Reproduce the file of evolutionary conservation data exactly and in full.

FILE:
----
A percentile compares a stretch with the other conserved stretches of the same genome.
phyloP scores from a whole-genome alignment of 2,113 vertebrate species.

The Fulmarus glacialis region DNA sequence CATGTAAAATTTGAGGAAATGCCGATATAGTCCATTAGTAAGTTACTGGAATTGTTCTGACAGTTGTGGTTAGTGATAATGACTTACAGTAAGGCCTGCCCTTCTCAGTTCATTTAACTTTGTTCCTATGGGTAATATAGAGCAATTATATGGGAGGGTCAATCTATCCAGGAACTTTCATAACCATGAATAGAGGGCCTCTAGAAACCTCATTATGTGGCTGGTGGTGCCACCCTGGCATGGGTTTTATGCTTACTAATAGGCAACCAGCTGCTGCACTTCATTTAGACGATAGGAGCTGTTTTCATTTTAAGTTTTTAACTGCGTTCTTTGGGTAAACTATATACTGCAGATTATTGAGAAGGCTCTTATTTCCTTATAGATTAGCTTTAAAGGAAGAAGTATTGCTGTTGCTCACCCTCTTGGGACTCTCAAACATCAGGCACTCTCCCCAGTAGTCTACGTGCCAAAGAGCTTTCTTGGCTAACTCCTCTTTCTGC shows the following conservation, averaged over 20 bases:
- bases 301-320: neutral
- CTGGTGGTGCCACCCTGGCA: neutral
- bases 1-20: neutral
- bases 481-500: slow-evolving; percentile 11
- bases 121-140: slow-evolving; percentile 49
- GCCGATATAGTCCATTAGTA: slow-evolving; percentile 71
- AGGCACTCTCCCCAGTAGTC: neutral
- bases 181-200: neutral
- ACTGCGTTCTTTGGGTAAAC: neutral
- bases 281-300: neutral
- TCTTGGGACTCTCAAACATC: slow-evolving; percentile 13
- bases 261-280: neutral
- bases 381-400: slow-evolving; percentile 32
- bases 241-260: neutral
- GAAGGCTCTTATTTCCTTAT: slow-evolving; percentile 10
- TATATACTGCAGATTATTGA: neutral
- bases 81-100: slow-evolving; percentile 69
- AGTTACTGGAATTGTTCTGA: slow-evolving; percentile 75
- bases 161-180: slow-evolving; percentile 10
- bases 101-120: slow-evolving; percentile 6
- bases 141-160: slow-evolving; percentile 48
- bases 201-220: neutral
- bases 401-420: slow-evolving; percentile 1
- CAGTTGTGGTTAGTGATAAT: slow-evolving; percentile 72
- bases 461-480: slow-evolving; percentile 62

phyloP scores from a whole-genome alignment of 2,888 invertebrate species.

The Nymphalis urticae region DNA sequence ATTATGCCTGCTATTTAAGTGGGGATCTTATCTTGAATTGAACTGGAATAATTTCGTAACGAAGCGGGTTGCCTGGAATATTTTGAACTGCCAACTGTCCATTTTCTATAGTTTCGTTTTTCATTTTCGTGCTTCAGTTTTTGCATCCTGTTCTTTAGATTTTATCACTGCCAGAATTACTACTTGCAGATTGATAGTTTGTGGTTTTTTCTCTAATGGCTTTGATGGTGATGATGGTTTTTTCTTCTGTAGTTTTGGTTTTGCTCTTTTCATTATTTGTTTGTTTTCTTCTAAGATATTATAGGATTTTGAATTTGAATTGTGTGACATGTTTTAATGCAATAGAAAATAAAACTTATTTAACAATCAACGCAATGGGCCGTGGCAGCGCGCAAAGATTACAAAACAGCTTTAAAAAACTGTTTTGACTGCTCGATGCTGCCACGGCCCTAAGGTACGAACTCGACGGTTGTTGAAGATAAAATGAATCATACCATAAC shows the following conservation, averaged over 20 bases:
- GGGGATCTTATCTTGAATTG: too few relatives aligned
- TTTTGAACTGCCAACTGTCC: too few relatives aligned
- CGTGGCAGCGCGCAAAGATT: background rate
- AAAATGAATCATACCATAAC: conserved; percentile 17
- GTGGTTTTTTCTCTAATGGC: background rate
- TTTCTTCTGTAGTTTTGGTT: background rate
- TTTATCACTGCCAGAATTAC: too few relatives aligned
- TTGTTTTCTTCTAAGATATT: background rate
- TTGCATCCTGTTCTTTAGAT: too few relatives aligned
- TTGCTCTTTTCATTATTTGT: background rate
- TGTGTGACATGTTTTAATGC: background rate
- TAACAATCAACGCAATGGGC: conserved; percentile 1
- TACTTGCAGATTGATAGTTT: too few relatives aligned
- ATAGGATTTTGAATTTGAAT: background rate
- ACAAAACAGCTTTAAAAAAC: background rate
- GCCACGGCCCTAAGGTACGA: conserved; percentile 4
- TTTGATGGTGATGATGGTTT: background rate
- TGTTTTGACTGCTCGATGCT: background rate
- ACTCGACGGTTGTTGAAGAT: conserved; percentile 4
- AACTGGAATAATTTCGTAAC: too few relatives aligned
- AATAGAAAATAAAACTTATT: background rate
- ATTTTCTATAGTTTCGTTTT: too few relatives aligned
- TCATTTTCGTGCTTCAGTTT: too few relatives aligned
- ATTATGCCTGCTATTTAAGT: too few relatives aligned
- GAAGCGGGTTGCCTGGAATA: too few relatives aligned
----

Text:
A percentile compares a stretch with the other conserved stretches of the same genome.
phyloP scores from a whole-genome alignment of 2,113 vertebrate species.

The Fulmarus glacialis region DNA sequence CATGTAAAATTTGAGGAAATGCCGATATAGTCCATTAGTAAGTTACTGGAATTGTTCTGACAGTTGTGGTTAGTGATAATGACTTACAGTAAGGCCTGCCCTTCTCAGTTCATTTAACTTTGTTCCTATGGGTAATATAGAGCAATTATATGGGAGGGTCAATCTATCCAGGAACTTTCATAACCATGAATAGAGGGCCTCTAGAAACCTCATTATGTGGCTGGTGGTGCCACCCTGGCATGGGTTTTATGCTTACTAATAGGCAACCAGCTGCTGCACTTCATTTAGACGATAGGAGCTGTTTTCATTTTAAGTTTTTAACTGCGTTCTTTGGGTAAACTATATACTGCAGATTATTGAGAAGGCTCTTATTTCCTTATAGATTAGCTTTAAAGGAAGAAGTATTGCTGTTGCTCACCCTCTTGGGACTCTCAAACATCAGGCACTCTCCCCAGTAGTCTACGTGCCAAAGAGCTTTCTTGGCTAACTCCTCTTTCTGC shows the following conservation, averaged over 20 bases:
- bases 301-320: neutral
- CTGGTGGTGCCACCCTGGCA: neutral
- bases 1-20: neutral
- bases 481-500: slow-evolving; percentile 11
- bases 121-140: slow-evolving; percentile 49
- GCCGATATAGTCCATTAGTA: slow-evolving; percentile 71
- AGGCACTCTCCCCAGTAGTC: neutral
- bases 181-200: neutral
- ACTGCGTTCTTTGGGTAAAC: neutral
- bases 281-300: neutral
- TCTTGGGACTCTCAAACATC: slow-evolving; percentile 13
- bases 261-280: neutral
- bases 381-400: slow-evolving; percentile 32
- bases 241-260: neutral
- GAAGGCTCTTATTTCCTTAT: slow-evolving; percentile 10
- TATATACTGCAGATTATTGA: neutral
- bases 81-100: slow-evolving; percentile 69
- AGTTACTGGAATTGTTCTGA: slow-evolving; percentile 75
- bases 161-180: slow-evolving; percentile 10
- bases 101-120: slow-evolving; percentile 6
- bases 141-160: slow-evolving; percentile 48
- bases 201-220: neutral
- bases 401-420: slow-evolving; percentile 1
- CAGTTGTGGTTAGTGATAAT: slow-evolving; percentile 72
- bases 461-480: slow-evolving; percentile 62

phyloP scores from a whole-genome alignment of 2,888 invertebrate species.

The Nymphalis urticae region DNA sequence ATTATGCCTGCTATTTAAGTGGGGATCTTATCTTGAATTGAACTGGAATAATTTCGTAACGAAGCGGGTTGCCTGGAATATTTTGAACTGCCAACTGTCCATTTTCTATAGTTTCGTTTTTCATTTTCGTGCTTCAGTTTTTGCATCCTGTTCTTTAGATTTTATCACTGCCAGAATTACTACTTGCAGATTGATAGTTTGTGGTTTTTTCTCTAATGGCTTTGATGGTGATGATGGTTTTTTCTTCTGTAGTTTTGGTTTTGCTCTTTTCATTATTTGTTTGTTTTCTTCTAAGATATTATAGGATTTTGAATTTGAATTGTGTGACATGTTTTAATGCAATAGAAAATAAAACTTATTTAACAATCAACGCAATGGGCCGTGGCAGCGCGCAAAGATTACAAAACAGCTTTAAAAAACTGTTTTGACTGCTCGATGCTGCCACGGCCCTAAGGTACGAACTCGACGGTTGTTGAAGATAAAATGAATCATACCATAAC shows the following conservation, averaged over 20 bases:
- GGGGATCTTATCTTGAATTG: too few relatives aligned
- TTTTGAACTGCCAACTGTCC: too few relatives aligned
- CGTGGCAGCGCGCAAAGATT: background rate
- AAAATGAATCATACCATAAC: conserved; percentile 17
- GTGGTTTTTTCTCTAATGGC: background rate
- TTTCTTCTGTAGTTTTGGTT: background rate
- TTTATCACTGCCAGAATTAC: too few relatives aligned
- TTGTTTTCTTCTAAGATATT: background rate
- TTGCATCCTGTTCTTTAGAT: too few relatives aligned
- TTGCTCTTTTCATTATTTGT: background rate
- TGTGTGACATGTTTTAATGC: background rate
- TAACAATCAACGCAATGGGC: conserved; percentile 1
- TACTTGCAGATTGATAGTTT: too few relatives aligned
- ATAGGATTTTGAATTTGAAT: background rate
- ACAAAACAGCTTTAAAAAAC: background rate
- GCCACGGCCCTAAGGTACGA: conserved; percentile 4
- TTTGATGGTGATGATGGTTT: background rate
- TGTTTTGACTGCTCGATGCT: background rate
- ACTCGACGGTTGTTGAAGAT: conserved; percentile 4
- AACTGGAATAATTTCGTAAC: too few relatives aligned
- AATAGAAAATAAAACTTATT: background rate
- ATTTTCTATAGTTTCGTTTT: too few relatives aligned
- TCATTTTCGTGCTTCAGTTT: too few relatives aligned
- ATTATGCCTGCTATTTAAGT: too few relatives aligned
- GAAGCGGGTTGCCTGGAATA: too few relatives aligned